Usage examples for repeal

  1. The King, on the other hand, desired to obtain from the Parliament a revenue for life, the admission of Roman Catholics to office, and the repeal of the Habeas Corpus Act. – The History of England from the Accession of James II. Volume 1 (of 5) by Thomas Babington Macaulay
  2. Poynings' Act; repeal of. – The Constitutional History of England From 1760 to 1860 by Charles Duke Yonge
  3. High treason was extended to include making a riot and rumor, compassing or purposing to depose the King, revoking one's homage or liege to the King, or attempting to repeal a statute. – Our Legal Heritage, 4th Ed. by S. A. Reilly
  4. Repeal of Corn Bounty. – Letters of David Ricardo to Thomas Robert Malthus, 1810-1823 by David Ricardo
  5. The patriots of the present time are of immeasurably lower type than Daniel O'Connell, even when he was most zealous for Repeal of the Union. – Speeches and Addresses of H. R. H. the Prince of Wales: 1863-1888 by Edward VII
  6. The result of the widespread hostility was the attempt at the May session of 1794 to repeal the offensive law. – The Development of Religious Liberty in Connecticut by M. Louise Greene, Ph. D.
  7. In accordance with the principle which guided him throughout his administration of Canadian affairs- to give full scope to the right of the province to manage its own local concerns- he advised Lord Grey to repeal the imperial act of 1840 if he wished " to preserve the colony." – Lord Elgin by John George Bourinot
  8. A large body of men in the north believed that the repeal of the treaty would sooner or later force Canada to join the republic; and a bill was actually introduced in the house of representatives providing for her admission- a mere political straw, it is true, but showing the current of opinion in some quarters in those days. – Canada under British Rule 1760-1900 by John G. Bourinot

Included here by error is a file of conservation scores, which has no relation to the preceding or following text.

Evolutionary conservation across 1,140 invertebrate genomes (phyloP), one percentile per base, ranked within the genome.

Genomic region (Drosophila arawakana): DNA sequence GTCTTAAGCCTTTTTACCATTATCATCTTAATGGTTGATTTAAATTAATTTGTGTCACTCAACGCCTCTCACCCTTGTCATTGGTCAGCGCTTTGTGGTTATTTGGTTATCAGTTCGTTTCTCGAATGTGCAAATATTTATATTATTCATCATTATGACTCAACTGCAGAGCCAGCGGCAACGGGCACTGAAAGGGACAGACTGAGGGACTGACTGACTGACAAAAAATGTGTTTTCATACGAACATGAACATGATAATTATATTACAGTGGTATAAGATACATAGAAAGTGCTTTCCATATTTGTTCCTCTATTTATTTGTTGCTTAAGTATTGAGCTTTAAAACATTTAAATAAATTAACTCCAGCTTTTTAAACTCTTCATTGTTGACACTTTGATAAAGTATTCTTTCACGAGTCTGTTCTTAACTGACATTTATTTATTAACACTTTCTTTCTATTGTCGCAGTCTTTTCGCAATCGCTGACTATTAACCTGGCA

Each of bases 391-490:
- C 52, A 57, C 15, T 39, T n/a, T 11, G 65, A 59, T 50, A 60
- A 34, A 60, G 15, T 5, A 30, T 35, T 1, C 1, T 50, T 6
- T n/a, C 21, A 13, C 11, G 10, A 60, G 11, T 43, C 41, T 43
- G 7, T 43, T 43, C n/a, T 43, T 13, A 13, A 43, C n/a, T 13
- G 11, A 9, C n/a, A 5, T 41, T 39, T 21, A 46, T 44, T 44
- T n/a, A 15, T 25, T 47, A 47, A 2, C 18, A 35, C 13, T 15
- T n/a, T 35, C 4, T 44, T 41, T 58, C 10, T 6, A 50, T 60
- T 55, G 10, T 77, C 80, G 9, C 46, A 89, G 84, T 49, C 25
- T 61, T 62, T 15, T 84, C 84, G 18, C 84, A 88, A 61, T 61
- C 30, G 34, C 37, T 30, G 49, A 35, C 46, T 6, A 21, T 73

9. This decision, and the repeal of the laws treating Scotland as a hostile country, proved the only result of the negotiations for union. – An Outline of the Relations between England and Scotland (500-1707) by Robert S. Rait
  10. We do recommend to you to consider of some expedient for preventing the mischievous consequences of that act, lest, upon further complaints, we be forced to repeal it. – An Historical Account Of The Rise And Progress Of The Colonies Of South Carolina And Georgia, Volume 1 by Alexander Hewatt
  11. When the courts decided the cases against the railroads, as in most cases they did, these corporations set about to secure the repeal of the laws. – The Railroad Builders A Chronicle of the Welding of the States, Volume 38 in The Chronicles of America Series by John Moody
  12. That is how they repeal them. – The Debs Decision by Scott Nearing
  13. " Now, friends, I know that you of Wisconsin would never repeal those laws even if they are to your commercial hurt, just as I am trying to get New York to adopt such laws even though it will be to New York's commercial hurt. – The Attempted Assassination of ex-President Theodore Roosevelt by Oliver Remey Henry Cochems Wheeler Bloodgood
  14. The order did not long remain in force before the Corporation decided to repeal them, but two or three years later they were revived by common consent, and ordered to continue during pleasure. – Bygone Cumberland and Westmorland by Daniel Scott
  15. They wished for something more than a simple repeal of the Act of 6 George I., and they demanded an express declaration that England would not interfere with Irish affairs. – An Illustrated History of Ireland from AD 400 to 1800 by Mary Frances Cusack
  16. It was on March 5, the very day of the Boston massacre, that Lord North, characterizing the law as " preposterous," moved the repeal of all the Townshend duties, saving, for principle's sake, that on tea alone. – Beginnings of the American People by Carl Lotus Becker
  17. At Rome, however, his influence, arguments, and eloquence were all enlisted on the side of William: and it was to the scholar of Pavia that the great Norman owed the ultimate sanction of his marriage, and the repeal of the interdict that excommunicated his realm. – Harold, Complete The Last Of The Saxon Kings by Edward Bulwer-Lytton